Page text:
The Wall Street Journal gave us yet another a taste of the World According to Corporate America.
Companies are unhappy that employees are dipping into their 401(k)s, although they’ve managed to devise one of those agency-free words, “leakage,” to the process.
Why are they upset? Because lower savings means their employees will want (as in need) to stay wage slaves longer. Can’t have that, dammit. Need to clear those cobwebs out so as to make room for young, frisky workers.
American companies are trying to stop employees from raiding their 401(k)s, in an attempt to ensure that older workers can afford to retire and make room for younger, less-expensive hires….
Tapping or pocketing retirement funds early, known in the industry as leakage, threatens to reduce the wealth in U.S. retirement accounts by about 25% when the lost annual savings are compounded over 30 years, according to an analysis by economists at Boston College’s Center for Retirement Research.
Now let’s get real. First, 401(k) were never designed to be a primary retirement vehicle. They were a supplemental retirement savings account for people who had defined benefit plans, as the Journal ‘fessed up in January:
Herbert Whitehouse was one of the first in the U.S. to suggest workers use a 401(k). His hope in 1981 was that the retirement-savings plan would supplement a company pension that guaranteed payouts for life.
And the promoters admitted 401(k)s were not well-suited to serving as primary retirement vehicles:
Many early backers of the 401(k) now say they have regrets about how their creation turned out despite its emergence as the dominant way most Americans save. Some say it wasn’t designed to be a primary retirement tool and acknowledge they used forecasts that were too optimistic to sell the plan in its early days.
Others say the proliferation of 401(k) plans has exposed workers to big drops in the stock market and high fees from Wall Street money managers while making it easier for companies to shed guaranteed retiree payouts.
“The great lie is that the 401(k) was capable of replacing the old system of pensions,” says former American Society of Pension Actuaries head Gerald Facciani, who helped turn back a 1986 Reagan administration push to kill the 401(k). “It was oversold.”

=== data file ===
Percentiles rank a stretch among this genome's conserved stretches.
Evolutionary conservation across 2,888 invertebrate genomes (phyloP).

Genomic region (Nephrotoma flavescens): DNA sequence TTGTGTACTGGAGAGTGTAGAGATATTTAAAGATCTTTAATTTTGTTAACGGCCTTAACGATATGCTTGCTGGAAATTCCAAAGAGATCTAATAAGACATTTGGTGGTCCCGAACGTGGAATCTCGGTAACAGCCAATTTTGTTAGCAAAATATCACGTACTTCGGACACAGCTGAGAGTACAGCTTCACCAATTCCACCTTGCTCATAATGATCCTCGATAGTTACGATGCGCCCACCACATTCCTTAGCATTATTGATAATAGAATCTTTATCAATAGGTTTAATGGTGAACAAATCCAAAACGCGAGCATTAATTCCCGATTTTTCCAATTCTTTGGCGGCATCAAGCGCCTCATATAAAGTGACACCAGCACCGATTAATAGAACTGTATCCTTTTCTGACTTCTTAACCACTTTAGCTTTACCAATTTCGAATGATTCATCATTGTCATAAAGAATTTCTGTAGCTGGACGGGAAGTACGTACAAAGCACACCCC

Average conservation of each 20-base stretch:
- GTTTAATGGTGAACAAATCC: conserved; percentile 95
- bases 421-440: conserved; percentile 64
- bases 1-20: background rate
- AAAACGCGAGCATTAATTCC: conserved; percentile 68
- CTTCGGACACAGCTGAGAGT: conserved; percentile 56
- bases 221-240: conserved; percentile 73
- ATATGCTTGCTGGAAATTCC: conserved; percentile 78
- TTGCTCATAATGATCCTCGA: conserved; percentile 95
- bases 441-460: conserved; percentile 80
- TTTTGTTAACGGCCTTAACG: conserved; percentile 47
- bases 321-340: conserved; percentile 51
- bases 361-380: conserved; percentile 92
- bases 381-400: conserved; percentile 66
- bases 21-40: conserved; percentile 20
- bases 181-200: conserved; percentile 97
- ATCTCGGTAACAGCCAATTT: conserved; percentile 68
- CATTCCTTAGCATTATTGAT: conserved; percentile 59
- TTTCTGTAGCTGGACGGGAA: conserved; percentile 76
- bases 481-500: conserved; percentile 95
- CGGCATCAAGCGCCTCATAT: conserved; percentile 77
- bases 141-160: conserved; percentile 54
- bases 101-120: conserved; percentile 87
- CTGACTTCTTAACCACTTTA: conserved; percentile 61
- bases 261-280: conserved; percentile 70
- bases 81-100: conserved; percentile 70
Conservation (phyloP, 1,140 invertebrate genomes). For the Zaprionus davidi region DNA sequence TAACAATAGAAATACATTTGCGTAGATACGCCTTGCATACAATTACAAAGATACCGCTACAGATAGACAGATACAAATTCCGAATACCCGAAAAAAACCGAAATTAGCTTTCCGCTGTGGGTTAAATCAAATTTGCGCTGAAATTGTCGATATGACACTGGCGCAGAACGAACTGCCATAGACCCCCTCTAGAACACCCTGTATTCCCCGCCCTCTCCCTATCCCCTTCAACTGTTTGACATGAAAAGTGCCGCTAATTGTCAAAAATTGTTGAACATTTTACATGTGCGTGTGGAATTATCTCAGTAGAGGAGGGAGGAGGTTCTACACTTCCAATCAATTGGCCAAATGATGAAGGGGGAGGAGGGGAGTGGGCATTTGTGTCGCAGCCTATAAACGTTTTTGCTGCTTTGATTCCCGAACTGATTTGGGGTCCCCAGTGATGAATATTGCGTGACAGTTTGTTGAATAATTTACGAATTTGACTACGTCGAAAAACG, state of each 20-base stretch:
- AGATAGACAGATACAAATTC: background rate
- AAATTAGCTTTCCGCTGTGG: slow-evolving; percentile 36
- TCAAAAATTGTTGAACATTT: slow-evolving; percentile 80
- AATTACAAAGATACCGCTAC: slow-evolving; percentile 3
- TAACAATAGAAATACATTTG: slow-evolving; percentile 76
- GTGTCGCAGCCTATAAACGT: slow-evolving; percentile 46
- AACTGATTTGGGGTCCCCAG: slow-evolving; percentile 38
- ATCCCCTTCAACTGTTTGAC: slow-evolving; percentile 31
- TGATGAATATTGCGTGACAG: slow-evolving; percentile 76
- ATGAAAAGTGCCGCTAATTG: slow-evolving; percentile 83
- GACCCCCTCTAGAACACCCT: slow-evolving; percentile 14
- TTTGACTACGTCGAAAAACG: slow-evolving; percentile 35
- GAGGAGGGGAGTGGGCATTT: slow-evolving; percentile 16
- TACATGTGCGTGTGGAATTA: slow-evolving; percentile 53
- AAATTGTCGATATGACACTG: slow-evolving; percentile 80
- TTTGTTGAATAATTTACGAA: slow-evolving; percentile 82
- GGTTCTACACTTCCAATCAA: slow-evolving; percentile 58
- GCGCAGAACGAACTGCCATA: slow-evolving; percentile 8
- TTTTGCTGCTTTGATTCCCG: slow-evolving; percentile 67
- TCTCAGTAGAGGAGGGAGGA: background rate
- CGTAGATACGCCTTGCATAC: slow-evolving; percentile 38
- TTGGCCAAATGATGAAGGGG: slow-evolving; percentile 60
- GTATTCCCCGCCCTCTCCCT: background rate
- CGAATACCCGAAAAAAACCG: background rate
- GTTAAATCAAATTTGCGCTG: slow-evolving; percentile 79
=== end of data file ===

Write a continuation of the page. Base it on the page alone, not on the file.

But even with their shortcomings, why are workers dipping into the closest thing they have to a pension? While moralists with stable, well-ordered lives like to finger-wag at spendthrifts, and that is no doubt the cause in some cases. The Journal’s sources paint the picture that some of these withdrawals are due to not understanding the true costs, and some employers like Home Depot have implemented “Don’t touch that dial” programs that have had some success in reducing borrowing against 401(k)s, which in its case has helped reduce the amount of borrowings by 17%. While that is progress of sorts, the modest level of reduction is an indirect confirmation that most of these withdrawals are driven by real needs, particularly in light of the fact that most American have almost no emergency savings (While 401(k)s do allow for hardship withdrawals, such as for preventing foreclosures and medical expenses, the Journal notes, ” ….the employee must demonstrate an ‘immediate and heavy financial need,’ according to the Internal Revenue Service.”).
A more employee-friendly approach, adopted by Redner’s Markets, is to let workers make low-cost borrowings instead. But how about plain old better wages, or alternatively, a more concerted effort to crack down on the monopolies and oligopolies that are successfully squeezing American laborers?
The article also laments that 30% to 40% cash out their 401(k)s when they change jobs, which means they pay taxes and fees and presumably spend the dough. The wee problem with this argument, while true, is again it may reflect cold financial realities: in some cases, the need to pay moving and costs related to getting housing in a new location (transaction costs on homes eat considerably into equity). And some of those people may roll over their money into an IRA; they have 60 days to do so.
Wall Street Journal reader Marc Jones got down to the real issues:
Oh heck, lets make this easy. At age eighty, it is the oven for you. I mean, everybody knows once you reach fifty, you are just becoming an bigger burden and you represent nothing more than an impediment to those younger than you.
The whole 401k structure was a scam to strip older workers of deferred compensation. It allowed the corporate sector to cut pay without anyone noticing. It brought a huge new source of revenue into financial institutions and all those political contributions were as sweet as candy to the parliamentary strumpets.
But, those oldsters are still a problem. They hang on and they have the audacity to vote! Ovens! That’s the answer! Ovens!
The methods may not be quite so obvious as mass roastings but as Lambert has been saying for a while, one of the tenets of neoliberalism is “Die sooner!” So in a perverse way, it’s encouraging to see even Journal readers starting to figure that out.